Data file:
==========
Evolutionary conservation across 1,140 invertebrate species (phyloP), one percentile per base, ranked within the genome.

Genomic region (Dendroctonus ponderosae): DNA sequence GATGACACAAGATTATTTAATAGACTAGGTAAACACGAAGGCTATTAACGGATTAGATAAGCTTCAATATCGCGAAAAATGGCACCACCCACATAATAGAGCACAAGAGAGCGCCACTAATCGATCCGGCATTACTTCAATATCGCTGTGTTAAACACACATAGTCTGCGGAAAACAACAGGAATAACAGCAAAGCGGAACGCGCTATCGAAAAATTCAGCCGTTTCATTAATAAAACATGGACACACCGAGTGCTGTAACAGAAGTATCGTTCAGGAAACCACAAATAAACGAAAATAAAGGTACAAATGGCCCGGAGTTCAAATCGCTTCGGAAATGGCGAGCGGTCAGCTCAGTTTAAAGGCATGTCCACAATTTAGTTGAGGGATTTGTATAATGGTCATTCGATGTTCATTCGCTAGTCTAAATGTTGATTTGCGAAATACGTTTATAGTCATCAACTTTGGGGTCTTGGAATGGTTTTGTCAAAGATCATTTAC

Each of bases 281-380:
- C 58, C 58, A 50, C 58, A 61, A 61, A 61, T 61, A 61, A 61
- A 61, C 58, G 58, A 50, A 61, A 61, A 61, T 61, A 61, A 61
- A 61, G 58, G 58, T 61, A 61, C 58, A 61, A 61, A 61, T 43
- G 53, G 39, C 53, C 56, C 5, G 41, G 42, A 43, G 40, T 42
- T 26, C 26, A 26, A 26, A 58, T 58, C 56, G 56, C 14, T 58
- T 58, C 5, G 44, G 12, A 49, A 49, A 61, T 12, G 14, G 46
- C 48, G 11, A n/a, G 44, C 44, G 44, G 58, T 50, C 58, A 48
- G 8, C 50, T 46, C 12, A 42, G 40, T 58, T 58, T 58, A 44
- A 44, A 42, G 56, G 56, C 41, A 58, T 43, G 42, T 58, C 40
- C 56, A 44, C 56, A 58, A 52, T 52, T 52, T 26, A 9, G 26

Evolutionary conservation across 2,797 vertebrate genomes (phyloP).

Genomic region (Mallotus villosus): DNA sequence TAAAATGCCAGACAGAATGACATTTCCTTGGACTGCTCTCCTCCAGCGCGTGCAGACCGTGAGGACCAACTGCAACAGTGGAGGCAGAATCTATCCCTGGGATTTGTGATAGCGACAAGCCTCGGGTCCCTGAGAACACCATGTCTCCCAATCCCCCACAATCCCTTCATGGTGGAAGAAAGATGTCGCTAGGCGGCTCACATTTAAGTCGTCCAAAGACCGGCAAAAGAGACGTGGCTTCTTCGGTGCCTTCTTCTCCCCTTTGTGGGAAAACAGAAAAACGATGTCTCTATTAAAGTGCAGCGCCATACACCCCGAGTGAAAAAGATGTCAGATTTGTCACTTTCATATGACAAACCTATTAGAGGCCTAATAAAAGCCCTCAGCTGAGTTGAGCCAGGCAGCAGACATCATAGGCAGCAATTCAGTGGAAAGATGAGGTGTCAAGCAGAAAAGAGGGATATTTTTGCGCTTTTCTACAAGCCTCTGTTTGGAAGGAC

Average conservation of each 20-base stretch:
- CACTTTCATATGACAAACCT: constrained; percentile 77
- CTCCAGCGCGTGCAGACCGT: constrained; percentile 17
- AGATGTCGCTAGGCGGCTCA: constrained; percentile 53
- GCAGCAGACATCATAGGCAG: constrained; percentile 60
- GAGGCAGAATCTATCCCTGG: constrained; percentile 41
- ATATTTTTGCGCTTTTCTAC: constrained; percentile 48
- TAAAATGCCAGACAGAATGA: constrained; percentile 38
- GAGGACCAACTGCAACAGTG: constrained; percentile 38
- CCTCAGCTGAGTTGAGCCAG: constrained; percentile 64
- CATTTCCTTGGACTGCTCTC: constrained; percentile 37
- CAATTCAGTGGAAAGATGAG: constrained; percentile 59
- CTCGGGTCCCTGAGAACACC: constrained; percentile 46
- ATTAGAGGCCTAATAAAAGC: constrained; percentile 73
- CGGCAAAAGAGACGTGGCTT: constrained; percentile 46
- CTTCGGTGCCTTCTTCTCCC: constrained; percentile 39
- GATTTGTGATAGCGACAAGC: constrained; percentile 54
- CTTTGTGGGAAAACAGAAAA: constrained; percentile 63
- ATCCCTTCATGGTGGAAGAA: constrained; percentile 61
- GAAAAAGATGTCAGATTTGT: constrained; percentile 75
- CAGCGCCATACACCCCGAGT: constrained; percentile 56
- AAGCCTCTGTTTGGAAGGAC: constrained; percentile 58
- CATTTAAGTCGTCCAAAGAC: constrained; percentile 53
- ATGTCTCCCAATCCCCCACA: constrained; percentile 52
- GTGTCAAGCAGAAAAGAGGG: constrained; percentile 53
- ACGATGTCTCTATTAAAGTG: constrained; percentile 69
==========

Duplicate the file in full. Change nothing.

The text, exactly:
Evolutionary conservation across 1,140 invertebrate species (phyloP), one percentile per base, ranked within the genome.

Genomic region (Dendroctonus ponderosae): DNA sequence GATGACACAAGATTATTTAATAGACTAGGTAAACACGAAGGCTATTAACGGATTAGATAAGCTTCAATATCGCGAAAAATGGCACCACCCACATAATAGAGCACAAGAGAGCGCCACTAATCGATCCGGCATTACTTCAATATCGCTGTGTTAAACACACATAGTCTGCGGAAAACAACAGGAATAACAGCAAAGCGGAACGCGCTATCGAAAAATTCAGCCGTTTCATTAATAAAACATGGACACACCGAGTGCTGTAACAGAAGTATCGTTCAGGAAACCACAAATAAACGAAAATAAAGGTACAAATGGCCCGGAGTTCAAATCGCTTCGGAAATGGCGAGCGGTCAGCTCAGTTTAAAGGCATGTCCACAATTTAGTTGAGGGATTTGTATAATGGTCATTCGATGTTCATTCGCTAGTCTAAATGTTGATTTGCGAAATACGTTTATAGTCATCAACTTTGGGGTCTTGGAATGGTTTTGTCAAAGATCATTTAC

Each of bases 281-380:
- C 58, C 58, A 50, C 58, A 61, A 61, A 61, T 61, A 61, A 61
- A 61, C 58, G 58, A 50, A 61, A 61, A 61, T 61, A 61, A 61
- A 61, G 58, G 58, T 61, A 61, C 58, A 61, A 61, A 61, T 43
- G 53, G 39, C 53, C 56, C 5, G 41, G 42, A 43, G 40, T 42
- T 26, C 26, A 26, A 26, A 58, T 58, C 56, G 56, C 14, T 58
- T 58, C 5, G 44, G 12, A 49, A 49, A 61, T 12, G 14, G 46
- C 48, G 11, A n/a, G 44, C 44, G 44, G 58, T 50, C 58, A 48
- G 8, C 50, T 46, C 12, A 42, G 40, T 58, T 58, T 58, A 44
- A 44, A 42, G 56, G 56, C 41, A 58, T 43, G 42, T 58, C 40
- C 56, A 44, C 56, A 58, A 52, T 52, T 52, T 26, A 9, G 26

Evolutionary conservation across 2,797 vertebrate genomes (phyloP).

Genomic region (Mallotus villosus): DNA sequence TAAAATGCCAGACAGAATGACATTTCCTTGGACTGCTCTCCTCCAGCGCGTGCAGACCGTGAGGACCAACTGCAACAGTGGAGGCAGAATCTATCCCTGGGATTTGTGATAGCGACAAGCCTCGGGTCCCTGAGAACACCATGTCTCCCAATCCCCCACAATCCCTTCATGGTGGAAGAAAGATGTCGCTAGGCGGCTCACATTTAAGTCGTCCAAAGACCGGCAAAAGAGACGTGGCTTCTTCGGTGCCTTCTTCTCCCCTTTGTGGGAAAACAGAAAAACGATGTCTCTATTAAAGTGCAGCGCCATACACCCCGAGTGAAAAAGATGTCAGATTTGTCACTTTCATATGACAAACCTATTAGAGGCCTAATAAAAGCCCTCAGCTGAGTTGAGCCAGGCAGCAGACATCATAGGCAGCAATTCAGTGGAAAGATGAGGTGTCAAGCAGAAAAGAGGGATATTTTTGCGCTTTTCTACAAGCCTCTGTTTGGAAGGAC

Average conservation of each 20-base stretch:
- CACTTTCATATGACAAACCT: constrained; percentile 77
- CTCCAGCGCGTGCAGACCGT: constrained; percentile 17
- AGATGTCGCTAGGCGGCTCA: constrained; percentile 53
- GCAGCAGACATCATAGGCAG: constrained; percentile 60
- GAGGCAGAATCTATCCCTGG: constrained; percentile 41
- ATATTTTTGCGCTTTTCTAC: constrained; percentile 48
- TAAAATGCCAGACAGAATGA: constrained; percentile 38
- GAGGACCAACTGCAACAGTG: constrained; percentile 38
- CCTCAGCTGAGTTGAGCCAG: constrained; percentile 64
- CATTTCCTTGGACTGCTCTC: constrained; percentile 37
- CAATTCAGTGGAAAGATGAG: constrained; percentile 59
- CTCGGGTCCCTGAGAACACC: constrained; percentile 46
- ATTAGAGGCCTAATAAAAGC: constrained; percentile 73
- CGGCAAAAGAGACGTGGCTT: constrained; percentile 46
- CTTCGGTGCCTTCTTCTCCC: constrained; percentile 39
- GATTTGTGATAGCGACAAGC: constrained; percentile 54
- CTTTGTGGGAAAACAGAAAA: constrained; percentile 63
- ATCCCTTCATGGTGGAAGAA: constrained; percentile 61
- GAAAAAGATGTCAGATTTGT: constrained; percentile 75
- CAGCGCCATACACCCCGAGT: constrained; percentile 56
- AAGCCTCTGTTTGGAAGGAC: constrained; percentile 58
- CATTTAAGTCGTCCAAAGAC: constrained; percentile 53
- ATGTCTCCCAATCCCCCACA: constrained; percentile 52
- GTGTCAAGCAGAAAAGAGGG: constrained; percentile 53
- ACGATGTCTCTATTAAAGTG: constrained; percentile 69